OBJECTIVE

To examine the effects of acute insulin-induced hypoglycemia on spatial cognitive abilities in adult humans with type 1 diabetes.

RESEARCH DESIGN AND METHODS

Sixteen adults with type 1 diabetes underwent two counterbalanced experimental sessions: euglycemia (blood glucose 4.5 mmol/l [81 mg/dl]) and hypoglycemia (2.5 mmol/l [45 mg/dl]). Arterialized blood glucose levels were maintained using a hyperinsulinemic glucose clamp technique. During each session, subjects underwent detailed assessment of spatial abilities from the Kit of Factor-Referenced Cognitive Tests and two tests of general cognitive function.

RESULTS

Spatial ability performance deteriorated significantly during hypoglycemia. Results for the Hidden Patterns, Card Rotations, Paper Folding, and Maze Tracing tests were all impaired significantly (P ≤ 0.001) during hypoglycemia, as were results for the Cube Comparisons Test (P = 0.03). The Map Memory Test was not significantly affected by hypoglycemia.

CONCLUSIONS

Hypoglycemia is a common side effect of insulin therapy in individuals with type 1 diabetes, and spatial abilities are of critical importance in day-to-day functioning. The deterioration in spatial abilities observed during modest experimental hypoglycemia provides novel information on the cerebral hazards of hypoglycemia that has potential relevance to everyday activities.

Hypoglycemia is a common side effect of insulin treatment of diabetes. Strict glycemic control limits the development and severity of vascular complications of diabetes, but hypoglycemia is a frequent consequence. Strict glycemic control can increase the incidence of severe hypoglycemia by threefold (1). Hypoglycemia has an adverse effect on cognitive functions, as the human brain relies solely on glucose as its source of energy (2). It has a pronounced effect on complex cognitive tasks both in diabetic and nondiabetic individuals, whereas simple mental tasks are relatively unaffected (2). Cognitive function deteriorates when arterialized blood glucose concentrations decline to <3.0 mmol/l (3,,6). Simple and choice reaction times, speed of mathematical calculation, verbal fluency, attention, memory, and psychomotor function have all been demonstrated to be affected during hypoglycemia (7,,10). The recovery of different aspects of cognitive function may vary from between 40 and 90 min after restoration of blood glucose to normal (2,11).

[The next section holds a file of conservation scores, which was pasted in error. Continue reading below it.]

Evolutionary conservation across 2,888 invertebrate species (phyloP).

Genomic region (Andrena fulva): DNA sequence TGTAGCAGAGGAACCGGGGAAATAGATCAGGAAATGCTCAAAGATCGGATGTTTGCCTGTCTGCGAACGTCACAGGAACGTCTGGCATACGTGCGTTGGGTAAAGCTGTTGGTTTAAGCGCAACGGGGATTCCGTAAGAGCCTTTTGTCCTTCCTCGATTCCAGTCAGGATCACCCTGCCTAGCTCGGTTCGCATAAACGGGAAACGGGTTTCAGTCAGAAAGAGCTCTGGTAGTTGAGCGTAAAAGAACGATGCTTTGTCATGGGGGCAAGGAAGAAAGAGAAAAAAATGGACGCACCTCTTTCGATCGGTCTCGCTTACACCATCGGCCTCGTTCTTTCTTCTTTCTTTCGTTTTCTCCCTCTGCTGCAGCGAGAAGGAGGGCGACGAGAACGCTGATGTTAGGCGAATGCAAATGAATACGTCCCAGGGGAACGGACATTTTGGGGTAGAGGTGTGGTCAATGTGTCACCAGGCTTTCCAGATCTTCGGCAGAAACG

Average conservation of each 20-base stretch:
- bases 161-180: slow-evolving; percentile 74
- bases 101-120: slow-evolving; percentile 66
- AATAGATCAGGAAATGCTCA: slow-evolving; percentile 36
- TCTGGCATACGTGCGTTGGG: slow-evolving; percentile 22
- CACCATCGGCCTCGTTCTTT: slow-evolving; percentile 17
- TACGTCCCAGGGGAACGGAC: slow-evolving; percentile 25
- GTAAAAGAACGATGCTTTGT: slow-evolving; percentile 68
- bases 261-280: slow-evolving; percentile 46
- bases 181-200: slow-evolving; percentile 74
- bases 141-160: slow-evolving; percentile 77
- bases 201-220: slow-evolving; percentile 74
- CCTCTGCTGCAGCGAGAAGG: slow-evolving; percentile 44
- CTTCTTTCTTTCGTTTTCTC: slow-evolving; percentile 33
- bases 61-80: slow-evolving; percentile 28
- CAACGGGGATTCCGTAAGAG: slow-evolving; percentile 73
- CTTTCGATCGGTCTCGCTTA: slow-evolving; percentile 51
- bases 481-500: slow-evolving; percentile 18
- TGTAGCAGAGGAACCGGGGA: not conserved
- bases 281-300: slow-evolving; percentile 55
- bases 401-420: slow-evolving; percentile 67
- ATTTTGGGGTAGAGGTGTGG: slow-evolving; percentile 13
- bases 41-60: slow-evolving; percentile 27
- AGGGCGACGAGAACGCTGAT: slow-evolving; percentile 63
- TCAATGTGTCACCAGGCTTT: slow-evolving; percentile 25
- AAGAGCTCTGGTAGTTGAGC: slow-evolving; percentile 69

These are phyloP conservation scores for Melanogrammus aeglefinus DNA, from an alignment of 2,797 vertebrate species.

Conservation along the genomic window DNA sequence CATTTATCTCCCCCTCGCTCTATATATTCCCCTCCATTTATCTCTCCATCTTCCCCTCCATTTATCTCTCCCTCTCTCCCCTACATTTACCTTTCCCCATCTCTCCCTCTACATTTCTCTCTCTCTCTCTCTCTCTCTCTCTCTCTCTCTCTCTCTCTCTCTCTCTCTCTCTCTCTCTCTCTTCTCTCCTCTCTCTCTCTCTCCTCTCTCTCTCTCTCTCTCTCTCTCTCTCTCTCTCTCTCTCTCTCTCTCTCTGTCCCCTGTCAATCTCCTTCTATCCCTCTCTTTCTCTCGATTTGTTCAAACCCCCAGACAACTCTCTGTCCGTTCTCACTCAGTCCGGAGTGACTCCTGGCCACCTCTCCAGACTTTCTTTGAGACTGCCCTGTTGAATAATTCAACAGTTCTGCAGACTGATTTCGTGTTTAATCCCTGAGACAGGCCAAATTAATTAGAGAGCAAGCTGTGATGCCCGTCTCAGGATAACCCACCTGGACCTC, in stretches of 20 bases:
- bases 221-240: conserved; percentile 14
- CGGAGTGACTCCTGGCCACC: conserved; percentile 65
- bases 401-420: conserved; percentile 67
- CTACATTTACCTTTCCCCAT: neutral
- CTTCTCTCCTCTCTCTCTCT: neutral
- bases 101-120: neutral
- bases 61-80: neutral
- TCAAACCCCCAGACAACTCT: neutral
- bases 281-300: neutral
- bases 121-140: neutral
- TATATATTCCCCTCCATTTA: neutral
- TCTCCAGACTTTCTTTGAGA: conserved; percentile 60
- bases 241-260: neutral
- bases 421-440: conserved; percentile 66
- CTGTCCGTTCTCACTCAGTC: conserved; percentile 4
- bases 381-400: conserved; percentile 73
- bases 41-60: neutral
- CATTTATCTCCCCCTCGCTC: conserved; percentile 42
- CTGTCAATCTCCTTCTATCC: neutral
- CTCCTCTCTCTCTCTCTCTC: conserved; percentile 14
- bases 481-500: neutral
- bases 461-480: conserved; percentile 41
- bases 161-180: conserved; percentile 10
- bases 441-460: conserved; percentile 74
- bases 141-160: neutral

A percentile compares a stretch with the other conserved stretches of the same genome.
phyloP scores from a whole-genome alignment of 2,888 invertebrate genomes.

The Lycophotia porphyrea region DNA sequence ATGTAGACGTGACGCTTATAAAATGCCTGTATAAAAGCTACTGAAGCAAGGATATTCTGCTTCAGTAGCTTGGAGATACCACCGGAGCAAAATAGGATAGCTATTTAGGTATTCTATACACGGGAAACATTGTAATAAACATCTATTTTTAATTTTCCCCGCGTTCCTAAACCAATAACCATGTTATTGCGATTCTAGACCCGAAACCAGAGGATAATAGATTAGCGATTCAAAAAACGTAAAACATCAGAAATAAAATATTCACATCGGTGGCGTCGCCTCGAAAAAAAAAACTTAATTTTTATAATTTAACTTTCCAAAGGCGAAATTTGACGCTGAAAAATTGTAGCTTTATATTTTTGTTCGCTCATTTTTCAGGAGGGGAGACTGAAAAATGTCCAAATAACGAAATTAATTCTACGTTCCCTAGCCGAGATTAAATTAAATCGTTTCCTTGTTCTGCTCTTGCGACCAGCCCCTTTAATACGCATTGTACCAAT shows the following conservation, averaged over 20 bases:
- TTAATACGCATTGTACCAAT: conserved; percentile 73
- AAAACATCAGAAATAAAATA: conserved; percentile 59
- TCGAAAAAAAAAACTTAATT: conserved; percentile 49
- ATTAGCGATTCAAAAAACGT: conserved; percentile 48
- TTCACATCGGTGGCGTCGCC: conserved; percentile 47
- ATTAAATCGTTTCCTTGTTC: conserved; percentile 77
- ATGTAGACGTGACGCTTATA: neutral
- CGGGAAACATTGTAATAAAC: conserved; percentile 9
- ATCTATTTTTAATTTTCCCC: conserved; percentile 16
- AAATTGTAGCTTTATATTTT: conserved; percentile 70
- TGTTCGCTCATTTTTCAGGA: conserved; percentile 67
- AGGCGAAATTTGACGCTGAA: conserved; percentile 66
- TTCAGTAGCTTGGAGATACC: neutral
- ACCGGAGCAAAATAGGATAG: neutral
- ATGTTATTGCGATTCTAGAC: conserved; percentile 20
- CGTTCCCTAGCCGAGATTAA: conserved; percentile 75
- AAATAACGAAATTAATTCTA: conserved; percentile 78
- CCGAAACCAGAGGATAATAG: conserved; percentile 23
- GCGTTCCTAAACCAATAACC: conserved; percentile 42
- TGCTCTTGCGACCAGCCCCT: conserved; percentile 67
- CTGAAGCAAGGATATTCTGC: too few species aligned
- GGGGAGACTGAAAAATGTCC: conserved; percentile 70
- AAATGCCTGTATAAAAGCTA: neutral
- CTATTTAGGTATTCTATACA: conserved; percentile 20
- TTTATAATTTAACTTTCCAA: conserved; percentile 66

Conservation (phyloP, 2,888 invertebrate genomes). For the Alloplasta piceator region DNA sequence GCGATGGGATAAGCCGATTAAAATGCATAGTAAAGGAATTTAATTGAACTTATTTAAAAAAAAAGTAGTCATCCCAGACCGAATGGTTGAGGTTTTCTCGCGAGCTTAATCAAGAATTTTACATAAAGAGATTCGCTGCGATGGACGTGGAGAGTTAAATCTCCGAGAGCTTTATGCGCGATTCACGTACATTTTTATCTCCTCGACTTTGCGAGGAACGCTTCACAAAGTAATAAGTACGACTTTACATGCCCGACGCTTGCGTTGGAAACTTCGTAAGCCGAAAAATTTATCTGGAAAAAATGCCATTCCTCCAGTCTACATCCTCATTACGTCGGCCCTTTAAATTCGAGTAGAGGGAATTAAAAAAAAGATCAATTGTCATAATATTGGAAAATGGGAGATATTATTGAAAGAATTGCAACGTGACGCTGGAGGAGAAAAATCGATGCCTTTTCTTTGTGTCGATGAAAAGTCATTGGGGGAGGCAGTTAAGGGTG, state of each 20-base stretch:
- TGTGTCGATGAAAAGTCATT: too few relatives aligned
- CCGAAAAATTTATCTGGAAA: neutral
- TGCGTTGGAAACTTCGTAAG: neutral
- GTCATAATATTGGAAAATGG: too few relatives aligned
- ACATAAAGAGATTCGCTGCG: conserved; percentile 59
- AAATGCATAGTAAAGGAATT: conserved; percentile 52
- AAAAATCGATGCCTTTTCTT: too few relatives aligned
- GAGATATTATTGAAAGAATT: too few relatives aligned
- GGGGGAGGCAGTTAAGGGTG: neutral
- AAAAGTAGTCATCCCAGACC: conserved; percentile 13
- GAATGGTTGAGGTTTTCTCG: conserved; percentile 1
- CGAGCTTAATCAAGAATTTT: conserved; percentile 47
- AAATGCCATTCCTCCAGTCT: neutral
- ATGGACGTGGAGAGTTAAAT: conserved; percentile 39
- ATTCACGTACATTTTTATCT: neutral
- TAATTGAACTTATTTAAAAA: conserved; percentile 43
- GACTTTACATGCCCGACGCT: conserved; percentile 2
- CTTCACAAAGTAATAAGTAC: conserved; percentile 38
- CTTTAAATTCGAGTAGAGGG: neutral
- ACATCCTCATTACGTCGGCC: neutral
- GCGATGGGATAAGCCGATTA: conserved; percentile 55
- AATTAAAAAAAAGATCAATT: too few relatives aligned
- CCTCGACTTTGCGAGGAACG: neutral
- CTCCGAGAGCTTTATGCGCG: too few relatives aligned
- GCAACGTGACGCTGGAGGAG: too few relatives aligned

Whereas hypoglycemia impairs many domains of cognitive function, the effect of hypoglycemia on spatial cognitive abilities has not been investigated in detail, although spatial ability is undoubtedly a component of some of the tests used to assess other aspects of cognition (12). Spatial abilities may be defined as the ability to generate, retain, retrieve, and transform or manipulate structured visual images to orientate and interpret the surrounding environment. In real-life terms, spatial ability is concerned with how human beings deal with issues concerning two- and three-dimensional objects, space, navigation, and pathfinding. Practical daily cognition often involves inferring how shapes and objects will appear and function when they are rotated or otherwise oriented or viewed differently. In everyday interactions with the environment, this process is very important, with particular relevance for complex tasks such as driving and map reading. A large variety of mental tests are available for the assessment of spatial abilities. Largely, these tests can be separated into tests of spatial perception, namely the ability to determine spatial relations despite distracting information; spatial visualization, which is the ability to manipulate complex, multistep spatial information; and mental rotation, which is the ability to rotate two- or three-dimensional figures in one's mind (13). The present study was designed to investigate the effects of acute insulin-induced hypoglycemia on spatial abilities in adults with type 1 diabetes, using a well-characterized battery of spatial tests that incorporate all of these components of spatial cognition.

Sixteen adults with type 1 diabetes (seven male and nine female) participated in the study. Subjects were recruited from the diabetes clinic at the Royal Infirmary of Edinburgh. Baseline demographic characteristics were a median age of 28 years (interquartile range 25–37.5 years), median duration of diabetes 10 years (4.2–19 years), BMI (means ± SD) 26.4 ± 4.01 kg/m2, and A1C 7.91 ± 0.92%. A1C was measured by high-performance liquid chromatography (nondiabetic reference range 5.0–6.05%; Bio-Rad Laboratories, Munich, Germany) and was Diabetes Control and Complications Trial–aligned. The subjects had no history of hypertension or macrovascular disease, and microvascular disease was excluded before recruitment. The presence of retinopathy was sought using digital retinal photography, neuropathy was assessed by clinical examination, and nephropathy was identified by the presence of microalbuminuria. Subjects were excluded if they had a history of impaired awareness of hypoglycemia or a history of a previous severe reaction to hypoglycemia. None of the participants had a history of head injury, seizure, blackouts, alcohol or drug abuse, or psychiatric illness. Subjects were not taking any medications other than insulin or the oral contraceptive pill. All subjects gave written informed consent before participating in the study, which had been approved by the local research ethics committee.

Each subject underwent two laboratory sessions, separated by at least 2 weeks. The study was conducted at the Clinical Research Facility at the Royal Infirmary of Edinburgh. A modified hyperinsulinemic glucose clamp (14) was used to maintain blood glucose at a predetermined level: euglycemia at 4.5 mmol/l (81 mg/dl) and hypoglycemia at 2.5 mmol/l (45 mg/dl). Each subject underwent a euglycemia study and a hypoglycemia study in a randomized, counterbalanced fashion. The subjects were blinded to the experimental condition.

Study procedure